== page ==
It's interesting to note that lithium actually got a big start in the Great Depression. While some may know that Coca-Cola originally contained a tiny amount of cocaine (9mg/glass until 1903), very few know that the "Up" in 7-Up, launched two weeks before the Wall Street Crash of 1929), contained lithium citrate, a mood-stabilizing drug. 7-Up was specifically marketed as a hangover cure. Long before today's "Energy Drinks," the soft drink industry had a medicinal heritage.

So, back to our present-day situation. . .keep in mind most all of the metal is traded under longer-term market contracts, typically adjusting in various degrees over time to the spot. 2009 contract Li prices were down to $2.80 to $3.00/lb (or $6,613/ton); down approximately 5% to 10% from the prior year's peaks.

Future growth estimates vary wildly—anywhere from 20- to 40-fold by 2020—driven largely by car battery demand. The USGS expects demand for lithium-ion batteries to increase 15-fold from 2006 to 2012.

Obviously, a major factor driving demand is the race among the major automakers to see who can get how many cars into the U.S. and European markets in 2010. Demand is expected to accelerate as Li-ion battery-powered Hybrid Electric Vehicles (HEV) come on-stream beginning in 2010. Production in 2011 is where we will begin to see notable market share growth vs. carbon-based vehicles. Price Link (US Geological Survey)

TER: There are concerns that China is cornering the "technology" metals sector and the implication is that China could dominate mining of these metals. Is this also a concern with lithium?

MM: Over 80% of lithium-ion batteries are manufactured in Asia. So, to me, yes, the issue of China cornering the "technology" metals sector is a significant concern. China, and for that matter, many strongly capitalist countries, are subsidizing and supporting 21st century growth industries.

In 2008 Warren Buffet invested $230m for a 10% stake in BYD, which makes hybrid cars in China. He has now made roughly $1 billion on that investment. BVD recently announced they intend to start shipping their cars to the U.S. beginning in 2010. At the beginning of the year BYD had over 10,000 Chinese engineers "from the best schools" (Forbes interview April 2009); they have another 7,000 in training for positions. They provide them shelter and dinning (helps to keep them at work), and the average wage is $190 a month ($150 in Taiwan). The company's founder Chairman Wang Chuanfu readily admits "there is no way we could do this in the U.S."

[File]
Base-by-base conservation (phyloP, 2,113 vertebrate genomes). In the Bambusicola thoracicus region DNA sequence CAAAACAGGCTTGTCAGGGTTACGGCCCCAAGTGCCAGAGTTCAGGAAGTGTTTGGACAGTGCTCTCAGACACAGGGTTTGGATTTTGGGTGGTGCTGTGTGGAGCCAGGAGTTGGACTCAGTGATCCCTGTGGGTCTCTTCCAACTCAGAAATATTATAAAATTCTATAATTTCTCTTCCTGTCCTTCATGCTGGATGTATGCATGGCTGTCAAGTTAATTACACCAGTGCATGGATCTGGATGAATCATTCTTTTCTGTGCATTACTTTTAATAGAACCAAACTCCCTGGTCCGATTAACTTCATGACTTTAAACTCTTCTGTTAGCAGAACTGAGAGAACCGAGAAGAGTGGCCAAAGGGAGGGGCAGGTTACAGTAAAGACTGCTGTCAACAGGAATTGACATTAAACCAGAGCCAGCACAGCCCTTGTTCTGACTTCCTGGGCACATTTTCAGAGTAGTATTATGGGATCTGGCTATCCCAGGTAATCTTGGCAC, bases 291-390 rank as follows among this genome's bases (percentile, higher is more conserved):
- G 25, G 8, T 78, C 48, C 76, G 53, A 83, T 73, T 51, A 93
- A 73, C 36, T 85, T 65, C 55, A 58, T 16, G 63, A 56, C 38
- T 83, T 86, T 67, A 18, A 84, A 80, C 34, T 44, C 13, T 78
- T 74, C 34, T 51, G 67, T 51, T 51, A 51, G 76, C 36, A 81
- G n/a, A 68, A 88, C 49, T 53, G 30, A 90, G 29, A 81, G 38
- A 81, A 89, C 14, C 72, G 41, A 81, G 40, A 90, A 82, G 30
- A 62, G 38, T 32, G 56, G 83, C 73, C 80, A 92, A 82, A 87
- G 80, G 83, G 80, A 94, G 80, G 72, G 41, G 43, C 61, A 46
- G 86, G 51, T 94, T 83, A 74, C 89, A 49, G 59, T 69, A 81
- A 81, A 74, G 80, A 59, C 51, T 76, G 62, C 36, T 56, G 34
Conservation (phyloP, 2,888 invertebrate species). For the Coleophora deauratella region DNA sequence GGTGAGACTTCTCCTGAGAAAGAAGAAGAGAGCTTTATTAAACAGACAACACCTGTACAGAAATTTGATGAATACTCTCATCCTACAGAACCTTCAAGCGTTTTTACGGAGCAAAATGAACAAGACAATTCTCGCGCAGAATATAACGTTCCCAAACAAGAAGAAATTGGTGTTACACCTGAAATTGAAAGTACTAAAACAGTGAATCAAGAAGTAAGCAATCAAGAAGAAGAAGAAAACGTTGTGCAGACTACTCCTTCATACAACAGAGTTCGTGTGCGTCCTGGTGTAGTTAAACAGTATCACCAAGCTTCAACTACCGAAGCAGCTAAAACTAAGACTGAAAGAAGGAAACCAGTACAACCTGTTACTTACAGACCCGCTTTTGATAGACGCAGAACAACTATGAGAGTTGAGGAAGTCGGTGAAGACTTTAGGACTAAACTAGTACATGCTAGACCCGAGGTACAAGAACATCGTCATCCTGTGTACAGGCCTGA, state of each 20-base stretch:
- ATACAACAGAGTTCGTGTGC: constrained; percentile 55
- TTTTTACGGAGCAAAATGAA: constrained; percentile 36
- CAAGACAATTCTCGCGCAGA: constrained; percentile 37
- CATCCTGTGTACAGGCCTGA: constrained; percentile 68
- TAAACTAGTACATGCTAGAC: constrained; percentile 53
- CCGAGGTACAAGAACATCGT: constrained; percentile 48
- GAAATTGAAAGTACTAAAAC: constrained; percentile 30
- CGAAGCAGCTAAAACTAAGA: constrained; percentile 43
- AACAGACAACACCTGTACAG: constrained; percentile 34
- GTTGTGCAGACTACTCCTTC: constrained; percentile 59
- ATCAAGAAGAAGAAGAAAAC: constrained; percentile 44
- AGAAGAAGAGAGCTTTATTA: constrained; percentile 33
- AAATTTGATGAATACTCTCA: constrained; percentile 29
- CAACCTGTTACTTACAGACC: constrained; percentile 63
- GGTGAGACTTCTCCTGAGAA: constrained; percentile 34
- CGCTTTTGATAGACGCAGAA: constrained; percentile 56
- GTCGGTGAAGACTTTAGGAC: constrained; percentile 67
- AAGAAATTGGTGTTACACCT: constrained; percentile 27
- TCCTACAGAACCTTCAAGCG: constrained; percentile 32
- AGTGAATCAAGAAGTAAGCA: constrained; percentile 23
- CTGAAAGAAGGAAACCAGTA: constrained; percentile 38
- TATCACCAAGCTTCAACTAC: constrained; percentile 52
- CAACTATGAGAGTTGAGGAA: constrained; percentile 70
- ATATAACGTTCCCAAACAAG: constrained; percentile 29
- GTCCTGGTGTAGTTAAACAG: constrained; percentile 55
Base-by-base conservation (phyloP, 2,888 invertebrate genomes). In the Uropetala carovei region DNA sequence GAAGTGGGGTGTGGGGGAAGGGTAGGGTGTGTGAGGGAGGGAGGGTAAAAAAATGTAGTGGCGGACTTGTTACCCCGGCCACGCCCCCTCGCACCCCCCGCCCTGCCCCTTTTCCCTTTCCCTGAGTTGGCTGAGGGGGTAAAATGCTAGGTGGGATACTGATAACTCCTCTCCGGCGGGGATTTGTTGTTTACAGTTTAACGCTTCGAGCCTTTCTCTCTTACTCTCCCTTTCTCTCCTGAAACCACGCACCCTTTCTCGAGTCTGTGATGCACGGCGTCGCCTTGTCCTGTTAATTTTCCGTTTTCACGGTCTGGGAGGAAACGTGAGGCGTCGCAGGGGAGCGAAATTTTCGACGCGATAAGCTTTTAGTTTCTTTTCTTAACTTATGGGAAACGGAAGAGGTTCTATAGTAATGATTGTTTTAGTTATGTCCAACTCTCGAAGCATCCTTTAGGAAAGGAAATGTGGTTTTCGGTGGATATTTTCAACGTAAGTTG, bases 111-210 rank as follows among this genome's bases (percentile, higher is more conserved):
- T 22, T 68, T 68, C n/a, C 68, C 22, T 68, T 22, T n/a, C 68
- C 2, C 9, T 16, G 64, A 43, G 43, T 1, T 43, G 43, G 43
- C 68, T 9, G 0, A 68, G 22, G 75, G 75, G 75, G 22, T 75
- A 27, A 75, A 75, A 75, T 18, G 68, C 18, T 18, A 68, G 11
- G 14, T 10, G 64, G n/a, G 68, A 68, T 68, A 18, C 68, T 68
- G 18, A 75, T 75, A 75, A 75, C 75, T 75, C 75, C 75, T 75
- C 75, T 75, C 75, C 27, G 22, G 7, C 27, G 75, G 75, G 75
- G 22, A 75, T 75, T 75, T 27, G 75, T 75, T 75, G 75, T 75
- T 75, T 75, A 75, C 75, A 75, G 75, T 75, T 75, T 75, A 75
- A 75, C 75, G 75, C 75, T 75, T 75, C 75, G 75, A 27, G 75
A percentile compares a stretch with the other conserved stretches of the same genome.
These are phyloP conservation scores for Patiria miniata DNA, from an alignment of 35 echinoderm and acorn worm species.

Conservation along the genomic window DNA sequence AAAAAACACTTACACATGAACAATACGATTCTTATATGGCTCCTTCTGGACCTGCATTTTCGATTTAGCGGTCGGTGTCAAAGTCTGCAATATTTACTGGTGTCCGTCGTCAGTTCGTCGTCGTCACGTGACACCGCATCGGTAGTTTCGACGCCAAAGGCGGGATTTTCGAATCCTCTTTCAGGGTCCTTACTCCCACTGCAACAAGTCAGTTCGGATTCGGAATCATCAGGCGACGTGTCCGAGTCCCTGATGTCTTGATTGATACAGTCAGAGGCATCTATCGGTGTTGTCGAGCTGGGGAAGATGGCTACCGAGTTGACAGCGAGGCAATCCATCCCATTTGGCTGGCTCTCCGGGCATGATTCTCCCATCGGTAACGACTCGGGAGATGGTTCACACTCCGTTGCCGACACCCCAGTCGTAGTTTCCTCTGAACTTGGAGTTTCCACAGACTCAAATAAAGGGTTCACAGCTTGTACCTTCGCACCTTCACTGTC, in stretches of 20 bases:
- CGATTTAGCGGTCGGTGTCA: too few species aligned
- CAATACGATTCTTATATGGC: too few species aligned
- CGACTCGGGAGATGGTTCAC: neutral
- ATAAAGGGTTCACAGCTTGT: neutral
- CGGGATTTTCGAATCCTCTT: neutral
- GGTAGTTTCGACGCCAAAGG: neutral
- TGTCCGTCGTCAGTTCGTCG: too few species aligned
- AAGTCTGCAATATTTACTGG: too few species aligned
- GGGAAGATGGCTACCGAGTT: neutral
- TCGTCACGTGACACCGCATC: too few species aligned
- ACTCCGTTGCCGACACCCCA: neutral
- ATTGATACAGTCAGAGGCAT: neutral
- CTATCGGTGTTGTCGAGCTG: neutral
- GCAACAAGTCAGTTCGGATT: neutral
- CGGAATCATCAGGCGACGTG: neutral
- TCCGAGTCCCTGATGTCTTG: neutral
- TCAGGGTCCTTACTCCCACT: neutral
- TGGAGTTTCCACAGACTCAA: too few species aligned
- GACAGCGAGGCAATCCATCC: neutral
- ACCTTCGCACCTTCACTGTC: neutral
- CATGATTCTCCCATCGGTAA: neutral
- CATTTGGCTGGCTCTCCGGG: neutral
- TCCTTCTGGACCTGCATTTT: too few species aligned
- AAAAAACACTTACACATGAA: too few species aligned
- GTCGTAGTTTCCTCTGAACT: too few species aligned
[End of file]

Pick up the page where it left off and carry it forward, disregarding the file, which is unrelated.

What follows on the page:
Clearly the Asians are exploiting a cost structure differential, which is a tremendous disadvantage for North American industry.

TER: What should lithium mining investors be aware of when investing in this sector?

MM: Project economics drive the "car" and the industry. While size matters, this industry has, and will continue to be, driven by project economics. Investors should realize Li is not nearly as much an exploration and discovery-oriented mineral as they may be used to. Li is considered an original "big-bang" element, thus the deposits are largely known and not obscured by geological forces. Therefore Li is a very bulk, relatively lower cost, mineral.

Because of that, the deposit economics and strategic incentives for a potential acquirer become more important parameters. Strategic incentives would include favorable sovereign risks, location, etc. In any scenario the deposit economics are essential and that requires that proper valuations need reasonable extraction costs (net of any by-product mineral credits) factored in.